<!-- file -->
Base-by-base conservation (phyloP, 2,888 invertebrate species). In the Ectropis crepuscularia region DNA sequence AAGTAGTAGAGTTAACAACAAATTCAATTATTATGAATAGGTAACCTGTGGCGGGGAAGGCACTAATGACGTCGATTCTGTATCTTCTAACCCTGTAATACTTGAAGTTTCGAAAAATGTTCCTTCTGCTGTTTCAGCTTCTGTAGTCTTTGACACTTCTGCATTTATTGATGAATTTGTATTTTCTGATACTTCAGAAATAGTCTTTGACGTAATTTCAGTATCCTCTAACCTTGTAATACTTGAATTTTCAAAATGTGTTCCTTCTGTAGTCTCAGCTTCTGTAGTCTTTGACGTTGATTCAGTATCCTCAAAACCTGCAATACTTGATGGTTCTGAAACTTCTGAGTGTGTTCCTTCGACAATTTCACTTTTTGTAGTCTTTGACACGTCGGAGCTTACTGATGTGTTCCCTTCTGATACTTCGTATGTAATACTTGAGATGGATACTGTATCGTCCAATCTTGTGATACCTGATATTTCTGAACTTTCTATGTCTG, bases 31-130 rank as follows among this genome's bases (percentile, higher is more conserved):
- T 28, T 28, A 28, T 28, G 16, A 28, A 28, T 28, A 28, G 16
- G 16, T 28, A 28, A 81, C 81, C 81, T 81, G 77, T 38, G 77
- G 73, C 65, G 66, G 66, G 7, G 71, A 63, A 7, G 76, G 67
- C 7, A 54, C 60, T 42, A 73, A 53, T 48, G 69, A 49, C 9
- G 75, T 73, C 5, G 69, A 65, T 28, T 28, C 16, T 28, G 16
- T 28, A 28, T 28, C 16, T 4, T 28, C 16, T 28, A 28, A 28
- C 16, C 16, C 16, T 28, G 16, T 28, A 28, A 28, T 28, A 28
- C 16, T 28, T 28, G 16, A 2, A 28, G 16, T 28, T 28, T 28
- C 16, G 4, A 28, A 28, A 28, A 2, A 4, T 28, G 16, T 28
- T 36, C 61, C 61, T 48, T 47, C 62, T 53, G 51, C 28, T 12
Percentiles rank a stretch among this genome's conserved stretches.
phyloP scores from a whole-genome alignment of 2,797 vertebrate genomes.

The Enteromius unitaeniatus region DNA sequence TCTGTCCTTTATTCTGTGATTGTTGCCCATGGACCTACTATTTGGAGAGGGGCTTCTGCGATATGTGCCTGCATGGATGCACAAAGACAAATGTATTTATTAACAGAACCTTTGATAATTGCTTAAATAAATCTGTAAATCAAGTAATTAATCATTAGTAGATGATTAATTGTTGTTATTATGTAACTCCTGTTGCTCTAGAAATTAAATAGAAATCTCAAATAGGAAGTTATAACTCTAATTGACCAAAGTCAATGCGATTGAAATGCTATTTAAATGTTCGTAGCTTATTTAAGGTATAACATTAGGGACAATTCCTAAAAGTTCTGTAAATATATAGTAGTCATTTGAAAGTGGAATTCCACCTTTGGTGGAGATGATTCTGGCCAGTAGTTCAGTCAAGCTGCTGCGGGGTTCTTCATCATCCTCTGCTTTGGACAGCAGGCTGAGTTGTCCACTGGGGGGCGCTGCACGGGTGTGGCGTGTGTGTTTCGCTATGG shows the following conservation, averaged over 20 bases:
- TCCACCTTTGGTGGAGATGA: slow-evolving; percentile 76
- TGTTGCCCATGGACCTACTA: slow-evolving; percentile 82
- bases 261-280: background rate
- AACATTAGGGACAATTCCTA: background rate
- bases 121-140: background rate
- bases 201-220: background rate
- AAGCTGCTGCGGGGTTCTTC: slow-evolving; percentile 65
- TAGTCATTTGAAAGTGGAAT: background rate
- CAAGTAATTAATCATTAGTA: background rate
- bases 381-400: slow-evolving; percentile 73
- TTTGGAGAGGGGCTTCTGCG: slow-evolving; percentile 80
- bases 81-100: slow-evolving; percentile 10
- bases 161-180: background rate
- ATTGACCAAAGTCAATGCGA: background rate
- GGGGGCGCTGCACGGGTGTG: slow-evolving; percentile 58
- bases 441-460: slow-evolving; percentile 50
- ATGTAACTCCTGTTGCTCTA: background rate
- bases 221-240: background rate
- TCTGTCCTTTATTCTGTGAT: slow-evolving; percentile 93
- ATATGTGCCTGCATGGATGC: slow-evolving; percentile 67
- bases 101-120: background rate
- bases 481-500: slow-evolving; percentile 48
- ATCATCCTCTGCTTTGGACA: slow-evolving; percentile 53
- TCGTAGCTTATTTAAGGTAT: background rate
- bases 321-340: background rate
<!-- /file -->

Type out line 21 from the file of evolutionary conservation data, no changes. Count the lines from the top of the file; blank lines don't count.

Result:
- AAGCTGCTGCGGGGTTCTTC: slow-evolving; percentile 65